First Published: 2012-11-11


Israel’s Syrian Collision Course


Unlike Turkey and Lebanon, Israel has largely kept its nose out of internal Syrian affairs largely over fears of de-legitimizing the opposition. As such, Israel needs no deterring, but instead serves the Assad regime as a function with which to threaten the West as its last resort, writes Daniel Nisman.


Middle East Online

"This is a Syrian matter which may turn into an Israeli matter." So noted IDF Chief of Staff Benny Gantz near the site where three of Assad’s tanks had penetrated the U.N.-designated demilitarized zone on the Golan Heights one day prior. Gantz’s prophecy wasn’t bluster, but rather a rare public admittance of what Israeli leaders have long feared: Israel will inevitably join its Arab neighbors in becoming embroiled in the Syrian civil war.

Saturday’s incursion didn’t violate Israel’s sovereignty, but nonetheless constituted violation of the countries’ long-standing ceasefire agreement, putting IDF command centers across northern Israel on high alert. Thus far, of the five nations bordering Syria (Iraq, Israel, Jordan, Lebanon, Turkey), Israel has emerged relatively unscathed from the Syrian conflict, despite its perpetual state of war with Syria which has spanned six decades.

Despite the relative calm, the conflict in Syria has since forced Israel to contend with a variety of scenarios, including absorbing Syria’s fleeing minorities and the prospect of Sunni extremists filling the vacuum in the wake Assad’s ousting. While the IDF has gained experience in dealing with the above scenarios from the situation along Israel’s southern borders, its leadership is now faced with the far more disheartening prospect that Assad may purposefully lure the IDF into his conflict.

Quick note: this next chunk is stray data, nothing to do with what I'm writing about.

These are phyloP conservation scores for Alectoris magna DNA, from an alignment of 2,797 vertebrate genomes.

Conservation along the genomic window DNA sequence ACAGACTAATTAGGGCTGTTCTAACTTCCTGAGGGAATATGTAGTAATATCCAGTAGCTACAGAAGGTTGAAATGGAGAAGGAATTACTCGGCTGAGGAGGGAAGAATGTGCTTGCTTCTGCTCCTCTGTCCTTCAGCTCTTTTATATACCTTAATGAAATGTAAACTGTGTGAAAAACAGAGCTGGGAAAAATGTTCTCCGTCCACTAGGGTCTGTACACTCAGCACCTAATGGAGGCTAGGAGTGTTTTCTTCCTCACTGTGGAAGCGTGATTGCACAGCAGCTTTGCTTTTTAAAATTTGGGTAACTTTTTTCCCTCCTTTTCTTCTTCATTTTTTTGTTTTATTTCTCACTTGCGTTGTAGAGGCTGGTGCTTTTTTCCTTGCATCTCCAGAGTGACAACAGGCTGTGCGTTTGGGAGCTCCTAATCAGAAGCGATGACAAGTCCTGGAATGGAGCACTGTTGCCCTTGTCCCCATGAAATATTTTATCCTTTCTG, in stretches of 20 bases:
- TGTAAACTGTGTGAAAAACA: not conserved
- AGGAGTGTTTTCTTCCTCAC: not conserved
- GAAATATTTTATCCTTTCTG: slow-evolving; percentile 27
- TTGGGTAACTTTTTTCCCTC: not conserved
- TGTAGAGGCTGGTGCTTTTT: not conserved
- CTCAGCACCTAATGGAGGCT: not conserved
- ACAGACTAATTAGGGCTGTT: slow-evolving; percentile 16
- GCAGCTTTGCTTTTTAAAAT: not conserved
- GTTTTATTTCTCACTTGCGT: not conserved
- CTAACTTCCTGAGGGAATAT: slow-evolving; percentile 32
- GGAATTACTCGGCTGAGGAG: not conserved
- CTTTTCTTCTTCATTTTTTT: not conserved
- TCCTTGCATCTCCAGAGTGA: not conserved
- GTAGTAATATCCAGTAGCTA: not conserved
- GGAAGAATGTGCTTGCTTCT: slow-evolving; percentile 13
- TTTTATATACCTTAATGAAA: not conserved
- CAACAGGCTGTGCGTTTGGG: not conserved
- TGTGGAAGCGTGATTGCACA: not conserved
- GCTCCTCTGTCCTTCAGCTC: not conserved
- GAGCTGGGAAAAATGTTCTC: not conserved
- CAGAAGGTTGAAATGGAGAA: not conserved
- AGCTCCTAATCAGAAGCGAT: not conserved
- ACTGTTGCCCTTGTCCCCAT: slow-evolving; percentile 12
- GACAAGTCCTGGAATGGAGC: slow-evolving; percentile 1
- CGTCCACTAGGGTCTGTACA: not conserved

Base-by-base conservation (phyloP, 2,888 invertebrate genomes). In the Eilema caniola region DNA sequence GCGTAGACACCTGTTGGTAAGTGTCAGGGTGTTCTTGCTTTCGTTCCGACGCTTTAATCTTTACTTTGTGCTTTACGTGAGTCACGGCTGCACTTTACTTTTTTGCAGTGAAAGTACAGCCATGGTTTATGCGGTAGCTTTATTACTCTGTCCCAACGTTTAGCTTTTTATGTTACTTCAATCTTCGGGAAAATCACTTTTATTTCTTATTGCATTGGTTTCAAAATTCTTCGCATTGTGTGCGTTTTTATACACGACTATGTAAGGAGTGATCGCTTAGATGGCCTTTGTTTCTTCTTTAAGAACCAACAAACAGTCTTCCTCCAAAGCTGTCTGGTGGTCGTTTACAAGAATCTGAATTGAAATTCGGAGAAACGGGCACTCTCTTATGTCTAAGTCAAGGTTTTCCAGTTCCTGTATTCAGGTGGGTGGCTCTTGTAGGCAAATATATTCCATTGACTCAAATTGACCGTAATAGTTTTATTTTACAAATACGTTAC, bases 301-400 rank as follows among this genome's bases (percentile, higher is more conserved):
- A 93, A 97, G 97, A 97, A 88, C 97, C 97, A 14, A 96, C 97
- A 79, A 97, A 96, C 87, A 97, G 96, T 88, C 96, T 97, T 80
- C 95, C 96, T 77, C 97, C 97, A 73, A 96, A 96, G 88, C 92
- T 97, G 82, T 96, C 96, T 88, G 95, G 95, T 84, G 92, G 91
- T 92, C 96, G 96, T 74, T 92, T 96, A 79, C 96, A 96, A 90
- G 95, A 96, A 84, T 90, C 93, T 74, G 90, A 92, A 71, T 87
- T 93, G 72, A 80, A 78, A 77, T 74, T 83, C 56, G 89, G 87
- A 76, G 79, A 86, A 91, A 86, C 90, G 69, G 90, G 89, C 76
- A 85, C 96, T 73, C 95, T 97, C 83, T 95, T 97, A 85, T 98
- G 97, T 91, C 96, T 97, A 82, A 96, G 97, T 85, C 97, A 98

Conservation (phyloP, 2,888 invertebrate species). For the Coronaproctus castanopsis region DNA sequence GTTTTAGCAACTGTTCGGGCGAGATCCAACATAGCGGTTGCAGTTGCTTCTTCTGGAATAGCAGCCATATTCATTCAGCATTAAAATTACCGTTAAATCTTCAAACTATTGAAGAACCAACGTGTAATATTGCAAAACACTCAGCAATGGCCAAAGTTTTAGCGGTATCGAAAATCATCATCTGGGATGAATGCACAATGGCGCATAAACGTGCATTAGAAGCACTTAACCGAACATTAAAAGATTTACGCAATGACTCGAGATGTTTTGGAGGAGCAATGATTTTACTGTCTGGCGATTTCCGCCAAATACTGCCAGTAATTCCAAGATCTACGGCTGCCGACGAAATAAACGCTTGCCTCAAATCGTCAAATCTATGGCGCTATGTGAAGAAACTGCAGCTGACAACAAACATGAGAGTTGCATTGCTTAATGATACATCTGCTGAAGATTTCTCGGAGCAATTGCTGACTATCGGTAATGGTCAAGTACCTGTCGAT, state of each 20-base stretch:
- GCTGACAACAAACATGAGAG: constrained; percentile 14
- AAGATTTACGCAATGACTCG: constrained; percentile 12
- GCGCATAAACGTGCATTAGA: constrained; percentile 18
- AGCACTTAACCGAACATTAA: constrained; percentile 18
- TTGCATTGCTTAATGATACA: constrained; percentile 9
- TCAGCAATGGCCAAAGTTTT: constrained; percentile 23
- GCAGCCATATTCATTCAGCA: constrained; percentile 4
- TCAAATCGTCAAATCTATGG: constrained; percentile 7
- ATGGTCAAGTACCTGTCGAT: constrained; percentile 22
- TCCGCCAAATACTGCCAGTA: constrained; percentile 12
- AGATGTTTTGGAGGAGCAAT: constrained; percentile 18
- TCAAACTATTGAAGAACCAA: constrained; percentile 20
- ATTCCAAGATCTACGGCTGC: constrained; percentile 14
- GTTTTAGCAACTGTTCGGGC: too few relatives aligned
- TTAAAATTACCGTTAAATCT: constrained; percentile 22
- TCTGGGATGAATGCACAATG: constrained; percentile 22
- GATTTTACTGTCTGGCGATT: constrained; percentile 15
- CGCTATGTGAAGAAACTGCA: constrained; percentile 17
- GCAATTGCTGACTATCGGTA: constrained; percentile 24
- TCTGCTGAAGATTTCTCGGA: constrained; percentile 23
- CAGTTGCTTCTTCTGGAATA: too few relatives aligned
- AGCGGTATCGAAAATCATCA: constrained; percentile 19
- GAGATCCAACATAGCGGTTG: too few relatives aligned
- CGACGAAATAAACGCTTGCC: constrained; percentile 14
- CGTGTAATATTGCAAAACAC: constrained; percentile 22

As Gantz and his staff have surely observed, the Assad regime has successfully engaged in a cynical campaign to destabilize its neighbors in the hopes of deterring them from supporting the Syrian opposition. In August 2012, the Syrian military withdrew from Kurdish-populated areas of northeastern Syria, allowing Kurdish militants to take control over large swathes of territory near the Turkish border. The withdrawal forced Turkey to reconsider its lead role in supporting the Syrian rebels, diverting Ankara’s attention to the prospects of its own Kurdish separatists using Syria as a staging ground for attacks. Indeed, soon after a deadly bombing hit the southern Turkish town of Gaziantep, Erdogan’s drums of intervention in Syria had taken a distinctly Kurdish tone, rather than a humanitarian one. In September, Assad further tested Turkey’s resolve when his forces were blamed for a deadly cross-border mortar attack in Turkish territory, resulting in a considerably restrained Turkish response.

In Lebanon and Jordan, meanwhile, Assad has been accused of sending agents to carry out destabilizing terror attacks, while sending thousands of refugees across their borders. In August 2012, Lebanese Internal Security Forces (ISF) arrested former MP Michel Samaha, on charges that the Assad regime had dispatched him to orchestrate attacks in Lebanon to collapse the country’s delicate sectarian balance. Heading up the investigation was Maj. Gen. Wissam Hassan, the target of a deadly car bombing in Beirut two months later.

Unlike Turkey and Lebanon, Israel has largely kept its nose out of internal Syrian affairs largely over fears of de-legitimizing the opposition. As such, Israel needs no deterring, but instead serves the Assad regime as a function with which to threaten the West as its last resort. Should it choose, the regime has a number of options from which to provoke the Israeli military, all of which allow Assad the benefit of plausible deniability. Following a rebel advance on Damascus in July 2012, Assad withdrew a division dedicated to patrolling the Israeli border from the Golan Heights. Like in the Kurdish northeast, the withdrawal turned the area into a virulent no-man’s land where Sunni rebels and (seemingly) rogue commanders would be free to fire into Israeli communities or commit other attacks.